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Q From John David Hamilton, Ontario, Canada: I have long been puzzled by the fact that woebegone is used in a sense opposite to what the word seemingly means. I grew up with the expression ‘a woebegone face’ meaning a sad, woeful, unhappy face. But if you take the word as it is spelled, it should mean ‘a happy, cheerful, optimistic face full of determined good cheer’. Why is this (and why does the dictionary give the contradictory meaning)?

A It does look as though it’s from a wish or desire: “let woe be gone”. But the story is rather more complicated, and to answer it, we have to delve into medieval English.

Woebegone is first recorded in The Romance of Guy of Warwick, of about the year 1300. At that date, people would say things like “me is woe begon”, grief has beset me. Notice the word order, with me as the indirect object of the sentence, but put first. The verb here is bego, which has been obsolete for something like four hundred years, but which in medieval times had a variety of senses, such as to go round, surround or beset.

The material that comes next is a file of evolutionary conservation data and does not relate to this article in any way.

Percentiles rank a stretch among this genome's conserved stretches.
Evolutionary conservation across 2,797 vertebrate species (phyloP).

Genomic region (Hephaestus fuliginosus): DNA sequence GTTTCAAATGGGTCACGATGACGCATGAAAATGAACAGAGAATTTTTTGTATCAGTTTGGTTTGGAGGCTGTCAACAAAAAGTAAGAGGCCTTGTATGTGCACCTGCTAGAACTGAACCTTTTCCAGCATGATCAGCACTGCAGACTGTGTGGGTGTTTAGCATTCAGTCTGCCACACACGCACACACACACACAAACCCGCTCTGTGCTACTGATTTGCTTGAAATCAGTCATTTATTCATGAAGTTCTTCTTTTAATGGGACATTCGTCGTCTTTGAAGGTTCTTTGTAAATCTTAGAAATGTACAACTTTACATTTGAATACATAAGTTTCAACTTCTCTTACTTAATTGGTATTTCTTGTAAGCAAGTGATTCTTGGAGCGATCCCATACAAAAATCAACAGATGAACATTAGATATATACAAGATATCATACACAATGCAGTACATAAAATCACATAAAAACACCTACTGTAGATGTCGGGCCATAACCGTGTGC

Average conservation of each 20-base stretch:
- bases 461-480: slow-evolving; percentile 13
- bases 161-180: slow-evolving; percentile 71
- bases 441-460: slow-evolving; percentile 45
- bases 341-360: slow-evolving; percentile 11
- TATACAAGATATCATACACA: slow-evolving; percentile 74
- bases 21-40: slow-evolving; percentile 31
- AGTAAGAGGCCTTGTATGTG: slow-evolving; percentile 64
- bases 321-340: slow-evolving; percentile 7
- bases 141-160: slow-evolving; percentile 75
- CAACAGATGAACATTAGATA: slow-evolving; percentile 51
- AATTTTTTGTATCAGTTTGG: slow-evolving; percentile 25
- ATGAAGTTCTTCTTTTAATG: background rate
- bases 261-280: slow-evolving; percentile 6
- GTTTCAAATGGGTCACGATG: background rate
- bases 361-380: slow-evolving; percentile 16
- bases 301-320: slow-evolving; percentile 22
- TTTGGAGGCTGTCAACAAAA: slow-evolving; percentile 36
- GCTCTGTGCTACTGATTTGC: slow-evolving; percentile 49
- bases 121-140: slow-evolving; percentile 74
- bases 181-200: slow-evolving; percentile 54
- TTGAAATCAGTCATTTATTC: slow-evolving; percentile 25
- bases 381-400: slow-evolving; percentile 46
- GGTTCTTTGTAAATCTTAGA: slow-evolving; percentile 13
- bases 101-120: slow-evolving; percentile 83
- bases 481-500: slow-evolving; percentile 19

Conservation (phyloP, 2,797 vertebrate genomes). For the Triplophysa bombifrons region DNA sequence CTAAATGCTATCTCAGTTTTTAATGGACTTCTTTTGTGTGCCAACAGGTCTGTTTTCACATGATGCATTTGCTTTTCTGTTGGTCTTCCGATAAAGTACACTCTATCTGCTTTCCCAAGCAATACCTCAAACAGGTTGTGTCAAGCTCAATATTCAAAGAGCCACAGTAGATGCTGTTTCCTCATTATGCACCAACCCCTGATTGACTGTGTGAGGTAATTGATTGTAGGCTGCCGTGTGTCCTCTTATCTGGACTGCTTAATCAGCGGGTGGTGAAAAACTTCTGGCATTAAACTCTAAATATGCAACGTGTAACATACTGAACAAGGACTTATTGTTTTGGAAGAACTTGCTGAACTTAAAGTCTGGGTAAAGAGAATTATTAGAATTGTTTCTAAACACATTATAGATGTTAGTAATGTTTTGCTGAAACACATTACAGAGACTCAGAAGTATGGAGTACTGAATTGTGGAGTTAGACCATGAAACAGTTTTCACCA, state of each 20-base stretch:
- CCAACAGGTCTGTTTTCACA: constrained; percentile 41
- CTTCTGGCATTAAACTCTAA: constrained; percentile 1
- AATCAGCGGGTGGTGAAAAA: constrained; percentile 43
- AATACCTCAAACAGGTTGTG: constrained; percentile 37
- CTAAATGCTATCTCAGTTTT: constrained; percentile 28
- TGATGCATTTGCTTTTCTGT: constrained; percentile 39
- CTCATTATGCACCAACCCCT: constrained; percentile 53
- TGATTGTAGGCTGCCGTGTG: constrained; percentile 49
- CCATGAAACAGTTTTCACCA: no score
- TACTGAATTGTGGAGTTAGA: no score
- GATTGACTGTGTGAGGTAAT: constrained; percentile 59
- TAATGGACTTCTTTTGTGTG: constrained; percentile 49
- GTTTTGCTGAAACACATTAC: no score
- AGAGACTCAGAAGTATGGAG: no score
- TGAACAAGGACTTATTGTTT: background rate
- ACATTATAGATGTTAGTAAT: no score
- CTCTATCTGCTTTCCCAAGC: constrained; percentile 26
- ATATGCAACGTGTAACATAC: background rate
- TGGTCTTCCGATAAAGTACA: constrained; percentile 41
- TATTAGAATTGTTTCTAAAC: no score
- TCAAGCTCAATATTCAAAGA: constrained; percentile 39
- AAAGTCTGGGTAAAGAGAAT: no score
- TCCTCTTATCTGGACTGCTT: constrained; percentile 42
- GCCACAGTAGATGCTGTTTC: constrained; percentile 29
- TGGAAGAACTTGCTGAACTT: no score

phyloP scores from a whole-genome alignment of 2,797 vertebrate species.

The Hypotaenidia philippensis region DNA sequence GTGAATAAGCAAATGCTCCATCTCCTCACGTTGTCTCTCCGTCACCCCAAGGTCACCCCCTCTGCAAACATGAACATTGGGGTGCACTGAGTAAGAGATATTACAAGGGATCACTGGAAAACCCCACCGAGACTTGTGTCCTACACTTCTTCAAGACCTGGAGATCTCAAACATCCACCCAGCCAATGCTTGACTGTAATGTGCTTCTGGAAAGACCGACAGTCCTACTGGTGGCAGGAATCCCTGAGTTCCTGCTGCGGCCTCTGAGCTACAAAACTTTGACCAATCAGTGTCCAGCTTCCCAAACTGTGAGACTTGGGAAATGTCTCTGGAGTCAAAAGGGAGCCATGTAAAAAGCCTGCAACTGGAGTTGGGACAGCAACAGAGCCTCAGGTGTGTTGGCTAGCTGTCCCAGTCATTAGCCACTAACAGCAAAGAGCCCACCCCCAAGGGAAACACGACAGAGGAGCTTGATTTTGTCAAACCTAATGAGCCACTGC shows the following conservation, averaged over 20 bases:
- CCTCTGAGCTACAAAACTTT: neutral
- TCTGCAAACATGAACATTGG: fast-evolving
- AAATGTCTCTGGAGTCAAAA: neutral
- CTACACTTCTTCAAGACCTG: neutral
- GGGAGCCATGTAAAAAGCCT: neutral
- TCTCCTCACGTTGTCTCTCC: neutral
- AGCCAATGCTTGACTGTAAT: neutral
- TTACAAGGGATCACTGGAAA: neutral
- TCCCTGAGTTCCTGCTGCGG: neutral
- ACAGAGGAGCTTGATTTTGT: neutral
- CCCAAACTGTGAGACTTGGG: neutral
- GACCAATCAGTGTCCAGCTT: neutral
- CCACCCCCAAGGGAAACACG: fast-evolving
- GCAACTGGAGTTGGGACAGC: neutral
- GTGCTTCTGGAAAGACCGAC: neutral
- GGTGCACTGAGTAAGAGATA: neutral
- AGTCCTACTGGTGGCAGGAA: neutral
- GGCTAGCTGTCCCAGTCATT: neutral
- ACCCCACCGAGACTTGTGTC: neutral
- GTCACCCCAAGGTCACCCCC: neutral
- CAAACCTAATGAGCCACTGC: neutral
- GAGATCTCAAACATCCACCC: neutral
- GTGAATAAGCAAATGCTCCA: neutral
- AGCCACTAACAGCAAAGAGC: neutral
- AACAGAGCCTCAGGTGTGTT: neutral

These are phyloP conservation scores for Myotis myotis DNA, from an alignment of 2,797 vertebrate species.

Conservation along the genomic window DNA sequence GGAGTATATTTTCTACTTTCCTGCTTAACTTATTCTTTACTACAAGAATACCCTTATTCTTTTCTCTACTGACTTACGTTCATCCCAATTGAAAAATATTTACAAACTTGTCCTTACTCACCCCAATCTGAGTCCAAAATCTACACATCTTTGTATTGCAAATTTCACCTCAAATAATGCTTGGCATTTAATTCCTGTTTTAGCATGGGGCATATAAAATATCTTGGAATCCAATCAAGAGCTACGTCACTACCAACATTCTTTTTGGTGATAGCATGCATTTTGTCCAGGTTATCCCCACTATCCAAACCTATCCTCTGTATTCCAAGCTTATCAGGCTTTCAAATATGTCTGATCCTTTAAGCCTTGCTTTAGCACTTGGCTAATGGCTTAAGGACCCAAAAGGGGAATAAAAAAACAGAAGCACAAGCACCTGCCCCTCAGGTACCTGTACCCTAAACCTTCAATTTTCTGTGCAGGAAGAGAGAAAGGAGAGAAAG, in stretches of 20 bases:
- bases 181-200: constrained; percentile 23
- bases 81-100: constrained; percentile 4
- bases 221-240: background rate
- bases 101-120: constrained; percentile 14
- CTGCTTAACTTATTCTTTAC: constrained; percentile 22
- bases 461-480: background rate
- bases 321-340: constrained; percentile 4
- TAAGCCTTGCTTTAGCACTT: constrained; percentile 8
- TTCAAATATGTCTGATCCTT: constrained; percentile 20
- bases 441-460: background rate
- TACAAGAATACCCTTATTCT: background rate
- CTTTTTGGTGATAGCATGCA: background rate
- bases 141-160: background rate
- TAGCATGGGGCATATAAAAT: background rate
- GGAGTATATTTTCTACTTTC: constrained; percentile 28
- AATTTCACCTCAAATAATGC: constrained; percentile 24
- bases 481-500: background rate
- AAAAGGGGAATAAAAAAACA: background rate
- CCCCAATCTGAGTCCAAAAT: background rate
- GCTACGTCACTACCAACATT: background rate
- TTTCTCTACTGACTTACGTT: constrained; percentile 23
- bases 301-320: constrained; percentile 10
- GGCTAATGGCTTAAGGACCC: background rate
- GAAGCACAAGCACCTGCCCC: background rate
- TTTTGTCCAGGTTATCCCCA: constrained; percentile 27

Over time, the link between woe and begone, the past participle of bego, became so close that they fused into a single adjective, so tightly linked that they survived shifts in language and the loss of the verb bego.

For some centuries it retained this sense of “afflicted by grief”, oppressed with misfortune, distress, sorrow or grief. Shakespeare uses it this way in Henry IV:

Even such a man, so faint, so spiritless,
So dull, so dread in look, so woe-begone,
Drew Priam’s curtain in the dead of night
And would have told him half his Troy was burnt.

This quotation in particular was so well known that it contributed to a revival of woebegone in a subtly altered sense at the beginning of the nineteenth century, not meaning somebody actually beset by woes, but somebody whose appearance makes them look as though they are.

We’re now a long way from that medieval romance, but in continuing to use the word we retain a small vestige of middle English as a linguistic fossil. Several other archaic forms in woe have also survived, such as “woe is me” and “woe betide you”, presumably because there’s a continuing need for formulaic lamentatory utterances.

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